For Arts One last week we read Shakespeare’s The Tempest and also watched Forbidden Planet, which is clearly based in part on Shakespeare’s play. I had never seen that 1956 film before, so the mystery and the big reveal at the end were a surprise for me. Then I started wondering just whether or not it could make sense to give a psychological reading to Shakespeare’s original. Here is what I managed to come up with before class last Friday, but we didn’t have time to talk about it in class. Mostly what I have are some suggestive thoughts and then questions!
The ocean and the storm, and Prospero’s art as connected to mental confusion and madness
This one is pretty easy to see from Prospero and Ariel’s conversation right after the storm. Prospero asks Ariel: “Who was so firm, so constant, that his coil/ Would not infect his reason”? Ariel: “Not a soul/ But felt a fever of the mad, and played/ Some tricks of desperation. All but mariners/ Plunged in the foaming brine and quit the vessel” (1.2.206-211). And of course, after they jump into the sea is when they end up on the island, confused by Prospero’s magic and illusions.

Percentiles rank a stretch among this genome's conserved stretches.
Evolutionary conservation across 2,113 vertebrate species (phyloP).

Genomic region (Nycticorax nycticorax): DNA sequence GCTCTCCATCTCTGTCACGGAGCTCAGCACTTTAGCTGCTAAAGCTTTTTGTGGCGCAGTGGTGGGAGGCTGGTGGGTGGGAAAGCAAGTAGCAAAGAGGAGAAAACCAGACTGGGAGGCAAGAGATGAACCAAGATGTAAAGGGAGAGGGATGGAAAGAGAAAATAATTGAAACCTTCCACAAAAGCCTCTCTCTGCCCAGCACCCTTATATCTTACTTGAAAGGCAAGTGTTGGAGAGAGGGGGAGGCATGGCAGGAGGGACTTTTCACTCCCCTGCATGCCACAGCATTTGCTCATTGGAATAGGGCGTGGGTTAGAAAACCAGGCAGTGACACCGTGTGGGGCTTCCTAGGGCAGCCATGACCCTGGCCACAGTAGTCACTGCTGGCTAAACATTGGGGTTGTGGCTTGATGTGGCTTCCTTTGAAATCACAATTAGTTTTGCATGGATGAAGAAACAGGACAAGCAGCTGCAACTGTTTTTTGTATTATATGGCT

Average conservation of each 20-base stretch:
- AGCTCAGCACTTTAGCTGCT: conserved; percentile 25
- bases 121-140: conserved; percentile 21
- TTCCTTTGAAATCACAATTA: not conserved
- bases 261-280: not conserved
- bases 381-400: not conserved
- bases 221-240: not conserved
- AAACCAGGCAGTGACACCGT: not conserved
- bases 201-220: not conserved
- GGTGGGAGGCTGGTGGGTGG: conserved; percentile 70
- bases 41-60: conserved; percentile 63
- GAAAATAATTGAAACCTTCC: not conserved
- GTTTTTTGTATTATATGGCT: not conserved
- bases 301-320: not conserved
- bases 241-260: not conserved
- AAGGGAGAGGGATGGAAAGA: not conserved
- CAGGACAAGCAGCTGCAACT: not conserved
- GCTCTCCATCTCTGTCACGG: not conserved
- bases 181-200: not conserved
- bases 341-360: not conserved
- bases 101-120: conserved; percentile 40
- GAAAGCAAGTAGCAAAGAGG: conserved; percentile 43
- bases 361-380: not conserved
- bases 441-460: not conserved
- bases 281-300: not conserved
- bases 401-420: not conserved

Then Ariel, when he appears as a harpy to Alonso, Sebastian and Antonio, says, “I have made you mad; / And even with such-like valour men hang and drown / Their proper selves” (3.3.57-59), thereby connecting drowning to madness.
Prospero’s art clearly makes people confused, provides illusions, clouds their reason. After the harpy scene with Ariel, Prospero says, “And these, mine enemies, are all knit up/ In their distractions. They are now in my power; / And in these fits I leave them …” (3.3.89-91). And when he breaks the charm over them: “their rising senses/ Begin to chase the ignorant fumes that mantle/ Their clearer reason” (5.1.66-68).
Gonzalo suggests that the madness that holds Alonso, Sebastian and Antonio is caused by their guilt, suggesting that we might be able to read Prospero’s art, at least to some extent, as a kind of psychological phenomenon happening within the minds of the characters: “All three of them are desperate: their great guilt,/ Like poison given to work a great time after,/ Now ‘gins to bite the spirits.” (3.3.104-106). If we were to go with this, though, what kind of interpretation could we give to the storm, if it were somehow in the minds of the king, his son, and the nobles on the boat? Would we have to say it’s in the minds of the mariners as well?